On Wednesday, Jill (Taylor) Leon managed to complete a 20.5 km swim across the Northumberland Strait in Canada. It was the encouragement from her friends and family that provided her with the much needed push to accomplish the swim. The 57-year-old was already more than midway through her crossing from Caribou, N.S. to Wood Islands when she started to doubt her abilities and whether or not she would be able to finish what she had set out to do.

“It got really cold in the middle and I thought ‘oh-oh, am I going to be in trouble here? But then I looked up and could see everybody, from quite far out and I was like, ‘I just gotta. I just got to dig deep and make it’,” she stated in an interview with The Guardian. In all, it took her about nine hours and 45 minutes before she finally reached the end point. When she was done, it was already in the evening just before 6pm. However, she had the honour and glory of being the first ever person to succeed or even attempt the swim between the two provinces along the Northumberland Ferries Ltd. route.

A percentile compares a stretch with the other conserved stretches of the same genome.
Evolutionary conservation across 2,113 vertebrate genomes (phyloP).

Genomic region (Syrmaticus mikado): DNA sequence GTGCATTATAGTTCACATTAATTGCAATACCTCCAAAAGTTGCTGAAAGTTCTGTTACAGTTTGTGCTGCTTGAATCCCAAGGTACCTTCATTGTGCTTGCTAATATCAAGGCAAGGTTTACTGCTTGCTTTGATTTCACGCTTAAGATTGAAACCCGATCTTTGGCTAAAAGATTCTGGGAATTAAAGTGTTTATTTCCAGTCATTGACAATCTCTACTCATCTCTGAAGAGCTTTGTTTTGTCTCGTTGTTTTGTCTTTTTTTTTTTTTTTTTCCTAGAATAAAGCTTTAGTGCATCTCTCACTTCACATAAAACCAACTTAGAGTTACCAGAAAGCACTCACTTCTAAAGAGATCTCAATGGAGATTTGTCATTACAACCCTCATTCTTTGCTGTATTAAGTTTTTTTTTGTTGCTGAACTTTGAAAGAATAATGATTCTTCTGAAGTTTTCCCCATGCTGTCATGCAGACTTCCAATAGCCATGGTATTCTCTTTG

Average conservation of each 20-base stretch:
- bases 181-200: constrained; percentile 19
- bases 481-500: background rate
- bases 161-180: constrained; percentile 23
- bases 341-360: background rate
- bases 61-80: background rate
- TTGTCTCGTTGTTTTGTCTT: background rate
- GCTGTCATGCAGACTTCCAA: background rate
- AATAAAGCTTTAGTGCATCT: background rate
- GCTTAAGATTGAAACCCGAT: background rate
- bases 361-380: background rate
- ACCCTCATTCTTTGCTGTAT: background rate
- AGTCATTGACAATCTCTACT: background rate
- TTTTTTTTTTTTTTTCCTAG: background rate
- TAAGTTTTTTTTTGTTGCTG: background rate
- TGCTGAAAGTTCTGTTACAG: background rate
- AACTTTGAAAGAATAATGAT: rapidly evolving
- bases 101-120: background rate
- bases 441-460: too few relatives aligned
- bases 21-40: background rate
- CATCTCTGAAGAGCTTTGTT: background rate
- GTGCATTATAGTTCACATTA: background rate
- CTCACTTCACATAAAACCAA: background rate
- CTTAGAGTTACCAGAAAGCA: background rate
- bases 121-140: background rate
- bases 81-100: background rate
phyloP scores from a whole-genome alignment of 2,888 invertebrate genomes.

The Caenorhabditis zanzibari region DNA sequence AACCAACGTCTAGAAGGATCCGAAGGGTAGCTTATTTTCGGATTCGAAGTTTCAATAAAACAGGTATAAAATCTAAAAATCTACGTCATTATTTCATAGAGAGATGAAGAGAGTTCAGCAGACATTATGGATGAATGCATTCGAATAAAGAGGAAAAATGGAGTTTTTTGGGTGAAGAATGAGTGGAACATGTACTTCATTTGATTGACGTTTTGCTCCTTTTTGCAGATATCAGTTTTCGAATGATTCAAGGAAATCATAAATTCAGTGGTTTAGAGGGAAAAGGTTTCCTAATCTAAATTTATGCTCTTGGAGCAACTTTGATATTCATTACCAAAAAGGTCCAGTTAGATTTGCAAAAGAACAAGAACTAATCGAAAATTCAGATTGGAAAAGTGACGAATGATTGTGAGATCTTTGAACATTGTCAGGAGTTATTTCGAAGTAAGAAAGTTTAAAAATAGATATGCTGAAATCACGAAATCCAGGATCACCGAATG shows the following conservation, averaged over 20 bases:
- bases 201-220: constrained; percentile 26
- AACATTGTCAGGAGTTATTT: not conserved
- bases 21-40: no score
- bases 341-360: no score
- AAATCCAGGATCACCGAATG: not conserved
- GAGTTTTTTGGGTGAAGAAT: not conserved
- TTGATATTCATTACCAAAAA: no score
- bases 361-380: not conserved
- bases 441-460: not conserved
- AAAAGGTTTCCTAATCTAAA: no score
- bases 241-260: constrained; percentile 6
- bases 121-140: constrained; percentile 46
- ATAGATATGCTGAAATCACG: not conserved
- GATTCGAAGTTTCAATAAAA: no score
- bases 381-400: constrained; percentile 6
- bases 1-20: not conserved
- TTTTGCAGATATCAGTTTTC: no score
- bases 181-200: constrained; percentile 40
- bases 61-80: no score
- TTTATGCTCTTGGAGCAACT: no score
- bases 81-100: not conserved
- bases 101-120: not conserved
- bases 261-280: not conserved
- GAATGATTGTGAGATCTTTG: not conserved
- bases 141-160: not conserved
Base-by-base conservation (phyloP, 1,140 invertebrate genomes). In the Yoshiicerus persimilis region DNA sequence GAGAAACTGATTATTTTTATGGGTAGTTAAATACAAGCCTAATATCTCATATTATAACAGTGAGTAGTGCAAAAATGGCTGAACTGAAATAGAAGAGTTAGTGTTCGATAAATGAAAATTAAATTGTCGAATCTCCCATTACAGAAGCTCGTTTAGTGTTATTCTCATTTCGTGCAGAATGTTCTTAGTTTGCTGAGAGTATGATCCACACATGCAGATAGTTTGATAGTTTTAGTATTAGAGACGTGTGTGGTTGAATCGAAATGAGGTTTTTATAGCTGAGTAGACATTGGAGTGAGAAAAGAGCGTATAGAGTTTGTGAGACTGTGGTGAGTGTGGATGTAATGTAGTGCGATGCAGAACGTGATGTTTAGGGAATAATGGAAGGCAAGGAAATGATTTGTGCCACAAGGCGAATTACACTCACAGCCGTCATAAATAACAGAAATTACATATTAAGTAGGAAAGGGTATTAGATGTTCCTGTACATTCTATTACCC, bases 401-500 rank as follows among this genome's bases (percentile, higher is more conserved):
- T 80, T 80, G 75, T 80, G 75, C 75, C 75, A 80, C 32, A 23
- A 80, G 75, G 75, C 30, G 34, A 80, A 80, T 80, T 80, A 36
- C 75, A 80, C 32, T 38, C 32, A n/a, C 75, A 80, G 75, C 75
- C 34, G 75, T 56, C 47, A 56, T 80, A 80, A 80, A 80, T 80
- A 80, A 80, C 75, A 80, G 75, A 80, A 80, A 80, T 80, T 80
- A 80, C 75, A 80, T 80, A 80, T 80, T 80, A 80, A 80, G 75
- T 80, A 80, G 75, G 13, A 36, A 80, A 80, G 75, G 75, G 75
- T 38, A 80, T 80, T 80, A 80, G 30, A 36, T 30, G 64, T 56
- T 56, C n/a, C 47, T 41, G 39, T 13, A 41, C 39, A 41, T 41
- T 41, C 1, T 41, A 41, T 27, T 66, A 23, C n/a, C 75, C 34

Once she got onto the shore, there were waves of people cheering and clapping for her. “Everything she does is 200 per cent. She’s been dedicated in everything she’s done since she was young,” said Dianne MacDonald, her proud sister who watched on. Aside from having a sore shoulder, Jill mentioned that she felt “super” and “incredible” after finishing.

Jill also managed to get some support from the ferries that were crossing by throughout the day. “We salute Jill’s remarkable achievement which has to rank as one of the foremost athletic accomplishments in P.E.I. history. Once again,  Jill has shown that Wood Islands/Caribou is the way to go,” stated Mark MacDonald,  chairman and CEO of Northumberland Ferries Limited. Jill was also not alone in her swim as she had assistance from Captain Troy Clements, who captained the support boat, and Leon’s husband, Joshua Leon.

According to research, no one had attempted this swim before. Jill felt that perhaps it was the strong currents in the area that deter them. At the same time, she was aware that the first person to cross from Cape Tormentine N.B., to Borden P.E.I. was a woman back in 1951. “I thought, you know really a woman should be the first to do this crossing (too). That’s sort of neat, to have both crossings pioneered by women,” she explained. For the full story, you can read it here.

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